By Sharyn Alden
If you’ve experienced first-hand what travel insurance can do, you know why that extra help can be a lifeline when you’re traveling.
If you’ve had to cancel a trip because of illness, or your overseas journey was interrupted because you broke your ankle a week before returning home, you know how lucky you felt to have your travel insurance to lean on.
Travel insurance can cover a multitude of situations, but you need to do your homework and look for coverage that best suits where you’re going and what you’re planning to do.
Probably more so than other types of purchases, travel insurance requires that you ask questions upfront. No two trip-insurance plans cover exactly the same thing. Plan benefits could include trip cancellation or interruption, missed connections, medical emergencies including evacuations, baggage delay, lost bags or rental-car damage.
Here are some of the top questions to ask:
- What will you be doing? Before you buy travel insurance you’ll be asked what you’re planning to do. If you’re doing “out of bounds” types of activities – skydiving, whitewater rafting, scuba diving or mountain climbing – you may be ineligible for coverage from basic plans. Look for policies that will cover adventure travel, but if you can’t find one, buy travel insurance anyway. Don’t skip getting insurance altogether. Here’s another thing: If you’re taking a vacation that includes “boarding” activities like skiing, snowboarding and surfing, don’t just assume a basic plan will cover you. I can’t stress this enough: read the fine print before you buy. If your vacation plans don’t match a policy’s coverage, keep looking. (Editor’s note: Berkshire Hathaway Travel Protection won’t cover you if you’re flying your own plane, mountain climbing or auto racing. If your vacation includes things that are more dangerous than any of these, contact us to make sure they’re covered. Call us at 844-411-BHTP, email assist@BHTP.com, text us at 40594, or tweet @BHTPAssist.)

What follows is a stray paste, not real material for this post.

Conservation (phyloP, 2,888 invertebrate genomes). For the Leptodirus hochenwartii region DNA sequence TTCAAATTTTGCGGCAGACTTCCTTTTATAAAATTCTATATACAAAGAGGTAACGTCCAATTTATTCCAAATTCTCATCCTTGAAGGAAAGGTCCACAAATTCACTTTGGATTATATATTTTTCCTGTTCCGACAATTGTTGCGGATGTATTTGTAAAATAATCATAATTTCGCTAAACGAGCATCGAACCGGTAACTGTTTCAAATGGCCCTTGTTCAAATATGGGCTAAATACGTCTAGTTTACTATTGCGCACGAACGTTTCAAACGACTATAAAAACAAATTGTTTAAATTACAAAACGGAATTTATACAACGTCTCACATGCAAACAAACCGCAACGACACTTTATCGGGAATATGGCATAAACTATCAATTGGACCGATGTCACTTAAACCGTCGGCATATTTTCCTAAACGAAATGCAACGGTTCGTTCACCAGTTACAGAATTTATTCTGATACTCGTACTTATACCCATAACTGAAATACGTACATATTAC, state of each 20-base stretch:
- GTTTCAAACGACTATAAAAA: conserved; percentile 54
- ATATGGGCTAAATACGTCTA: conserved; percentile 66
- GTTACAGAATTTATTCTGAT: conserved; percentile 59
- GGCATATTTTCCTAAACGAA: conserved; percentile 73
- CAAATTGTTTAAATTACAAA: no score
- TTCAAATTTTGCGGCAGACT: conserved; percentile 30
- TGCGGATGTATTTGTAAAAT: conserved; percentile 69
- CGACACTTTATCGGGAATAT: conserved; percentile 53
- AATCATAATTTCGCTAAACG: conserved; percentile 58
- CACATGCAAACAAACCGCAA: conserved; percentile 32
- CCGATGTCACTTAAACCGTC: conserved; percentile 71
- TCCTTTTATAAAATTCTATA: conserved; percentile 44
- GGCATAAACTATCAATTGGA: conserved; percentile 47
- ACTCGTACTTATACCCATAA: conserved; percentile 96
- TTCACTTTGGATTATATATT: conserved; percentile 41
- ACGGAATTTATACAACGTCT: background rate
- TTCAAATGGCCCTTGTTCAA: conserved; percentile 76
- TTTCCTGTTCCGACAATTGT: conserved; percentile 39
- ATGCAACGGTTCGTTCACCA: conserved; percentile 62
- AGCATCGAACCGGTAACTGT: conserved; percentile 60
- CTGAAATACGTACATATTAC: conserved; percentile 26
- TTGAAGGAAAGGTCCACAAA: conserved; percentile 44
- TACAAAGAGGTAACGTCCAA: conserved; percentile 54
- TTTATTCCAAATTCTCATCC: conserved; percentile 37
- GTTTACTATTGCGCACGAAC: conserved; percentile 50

- Where are you traveling? While you’ll typically be covered wherever you travel, especially if you’re booking through a travel agency or cruise line, that doesn’t apply to unsafe areas, conflict zones or “excluded areas” – and definitely not to regions or nations on the State Department’s “do not travel to” list. If you’re eager to visit the rarely visited, off-the-beaten-track places, make sure your travel insurance will back you up. (Editor’s note: The list of non-covered destinations changes all the time. If you think your destination is on the list, contact us before you travel.)
- Are there benefits for buying travel insurance early? Usually, the answer to that question is yes. If you want wide coverage for things like pre-existing conditions or terrorism or bankruptcy by your tour operators – including cruise lines and airlines – it usually pays to buy your travel insurance within 24 hours to 21 days of when you make your first payment. (Editor’s note: You have to buy BHTP within 14 days of your first trip payment to be eligible for extra benefits.)
- When does coverage begin? That may sound like an overly obvious question until you think about it. A trip starts when you walk out the door with your suitcase and ends when you get back home, doesn’t it? Well, maybe. While that’s how some insurance plans operate, others may cover you only from the time you arrive at the airport and check luggage to when you reach your final destination – even if there are steps in between, like a bus or a train. You won’t know when coverage starts unless A) you read your policy, B) you ask questions, or C) both. (Editor’s note: BHTP coverage starts at 12:01 a.m. on the scheduled departure date shown on your travel documents, or the date and time when you start your trip.)